A new smartcard is to be introduced in September 2015 by HSCIC. We have been contacted by a number of our customers asking about what impact this will have, if any, on Isosec products. We are seeking further details of the card specification from HSCIC and a sample of the new cards to assess the impact. However, all Isosec products work with a range of smartcards even beyond those used commonly within the NHS (legacy GPK 03 Gemplus, 04, 05 and 06 cards) and Isosec is committed to making all of our products work with such changes – either the new cards will simply ‘just work’ or we will issue new versions of any affected products.

HSCIC logo

Announcing our new team member – Jo Flynn

Well, it has been a long time since Isosec had a blog post but I’m sure you will be thrilled to know that this will now be a thing of the past. Our business and team is fast expanding and we are very excited to officially announce that our latest addition is Jo Flynn, 23 from Manchester who is Isosec’s new Marketing Executive.

As Isosec’s focus shifts from our legacy products to the revolution in healthcare IT that is mobile applications, Jo is currently focussing on how our latest venture, MIA Maternity, will be presented (and will no doubt feature on this very site before long).

However she has promised to update our blog more than bi-annually… So watch this space! You can also keep up to date on what Isosec are up to on Twitter @Isosec and on LinkedIn.

jo flynn marketing executive

Electronic Staff Record (ESR) access on an iPad Mini

I managed to grab a quick 60 second video showing MIA accessing ESR at one of the hospitals near us. One thing to notice is that ESR is a desktop application, designed to be driven with a mouse and keyboard. However, we could very easily turn this in to an ESR ‘app’ simply by creating a gesture driven front end using jQuery Mobile. This would mean it could be accessed on different form factors (such as an iPhone or Android Nexus 7, or my shiny new Samsung S5 ;). It could even work offline too.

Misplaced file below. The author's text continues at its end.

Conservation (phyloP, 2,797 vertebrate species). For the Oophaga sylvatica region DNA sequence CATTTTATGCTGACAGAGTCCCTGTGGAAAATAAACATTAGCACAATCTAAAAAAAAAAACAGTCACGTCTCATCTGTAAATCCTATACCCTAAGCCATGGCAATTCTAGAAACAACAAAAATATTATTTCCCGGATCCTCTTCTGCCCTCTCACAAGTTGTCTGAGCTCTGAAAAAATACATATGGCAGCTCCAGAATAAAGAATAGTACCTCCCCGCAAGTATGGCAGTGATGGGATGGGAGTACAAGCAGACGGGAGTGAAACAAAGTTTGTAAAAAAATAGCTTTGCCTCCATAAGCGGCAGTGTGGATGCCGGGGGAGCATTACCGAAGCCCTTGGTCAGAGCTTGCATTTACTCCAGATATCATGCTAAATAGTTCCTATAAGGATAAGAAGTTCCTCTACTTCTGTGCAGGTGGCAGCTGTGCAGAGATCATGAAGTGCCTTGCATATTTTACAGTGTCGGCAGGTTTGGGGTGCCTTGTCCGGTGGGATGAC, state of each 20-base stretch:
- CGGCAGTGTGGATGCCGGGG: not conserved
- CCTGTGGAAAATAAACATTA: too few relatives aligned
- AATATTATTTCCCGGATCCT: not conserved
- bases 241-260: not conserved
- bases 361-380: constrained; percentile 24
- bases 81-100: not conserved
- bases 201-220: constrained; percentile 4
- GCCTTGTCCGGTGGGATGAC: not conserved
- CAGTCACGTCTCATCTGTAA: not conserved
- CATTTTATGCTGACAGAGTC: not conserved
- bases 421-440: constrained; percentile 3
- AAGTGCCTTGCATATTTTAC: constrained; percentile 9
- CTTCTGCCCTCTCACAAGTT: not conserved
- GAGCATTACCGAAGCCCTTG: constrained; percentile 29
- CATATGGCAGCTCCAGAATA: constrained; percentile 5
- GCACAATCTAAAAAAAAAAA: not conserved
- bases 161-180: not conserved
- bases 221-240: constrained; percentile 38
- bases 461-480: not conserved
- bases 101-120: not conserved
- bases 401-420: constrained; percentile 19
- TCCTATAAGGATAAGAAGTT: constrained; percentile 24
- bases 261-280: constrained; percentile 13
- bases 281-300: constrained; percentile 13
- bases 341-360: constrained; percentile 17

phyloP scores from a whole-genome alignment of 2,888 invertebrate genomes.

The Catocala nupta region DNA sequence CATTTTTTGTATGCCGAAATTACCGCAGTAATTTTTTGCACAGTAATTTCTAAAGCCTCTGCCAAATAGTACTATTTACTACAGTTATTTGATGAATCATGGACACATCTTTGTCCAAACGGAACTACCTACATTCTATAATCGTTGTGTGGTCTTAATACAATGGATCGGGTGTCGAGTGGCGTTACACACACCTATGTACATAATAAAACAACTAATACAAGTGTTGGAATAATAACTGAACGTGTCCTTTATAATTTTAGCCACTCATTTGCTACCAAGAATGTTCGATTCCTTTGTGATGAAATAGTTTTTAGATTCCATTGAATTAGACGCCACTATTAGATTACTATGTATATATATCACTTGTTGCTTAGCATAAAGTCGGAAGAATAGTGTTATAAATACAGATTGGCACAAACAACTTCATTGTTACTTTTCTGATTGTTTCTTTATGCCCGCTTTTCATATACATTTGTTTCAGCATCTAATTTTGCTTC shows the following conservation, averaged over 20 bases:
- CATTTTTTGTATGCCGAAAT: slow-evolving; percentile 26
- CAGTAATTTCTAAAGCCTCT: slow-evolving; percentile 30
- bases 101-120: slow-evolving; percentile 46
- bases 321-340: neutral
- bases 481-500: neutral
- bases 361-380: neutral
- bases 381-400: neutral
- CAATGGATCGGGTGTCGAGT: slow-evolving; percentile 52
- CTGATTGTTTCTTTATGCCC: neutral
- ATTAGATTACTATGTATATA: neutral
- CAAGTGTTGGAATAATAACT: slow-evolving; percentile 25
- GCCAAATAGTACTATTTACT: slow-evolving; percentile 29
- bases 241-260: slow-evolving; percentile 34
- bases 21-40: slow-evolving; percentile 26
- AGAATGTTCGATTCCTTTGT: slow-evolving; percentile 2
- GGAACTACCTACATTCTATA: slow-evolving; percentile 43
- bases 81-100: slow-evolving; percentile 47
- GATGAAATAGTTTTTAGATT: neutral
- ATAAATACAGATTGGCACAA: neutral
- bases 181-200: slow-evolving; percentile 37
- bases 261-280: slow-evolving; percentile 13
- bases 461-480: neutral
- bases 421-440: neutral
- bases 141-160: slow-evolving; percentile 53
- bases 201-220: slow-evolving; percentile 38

Mobile Device Access to Summary Care Records

Using the Isosec Mobile Information Access platform called MIA, we are able to give access to Summary Care Records (SCR) on a mobile device. Using a standard NHS Smartcard and a device like a Google Nexus 7 with Near Field Communication, clinical users can logon with their NHS Smartcard and access to SCR either in an Acute Hospital setting using the hospital wifi or for Community Services on 3G  (without the need for additional smartcard reader hardware).

This means that a device that costs less than £200 can provide a very cost effective way to access to SCR in a highly mobile way. If iPad or iPod touch is your preference, then it can also work on these devices with a smartcard sleeve.

I’m interested to know who might find this useful and in what clinical setting…

This is what it looks like on a Nexus 7 – the user is asked to login with the NHS Smartcard:

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On a Nexus 7, placing the NHS Smartcard on the NFC reader on the back of the device brings up the Passcode prompt:

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Once logged on, and Summary Care Records selected, you’re in!

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Let me know what you think.

Marc.

New version of iO released – v1.0.2341

There is a new version of iO available for all customers on support. It contains a small number of enhancements and fixes. To receive an update, contact support at isosec.co.uk.

In summary, the changes are: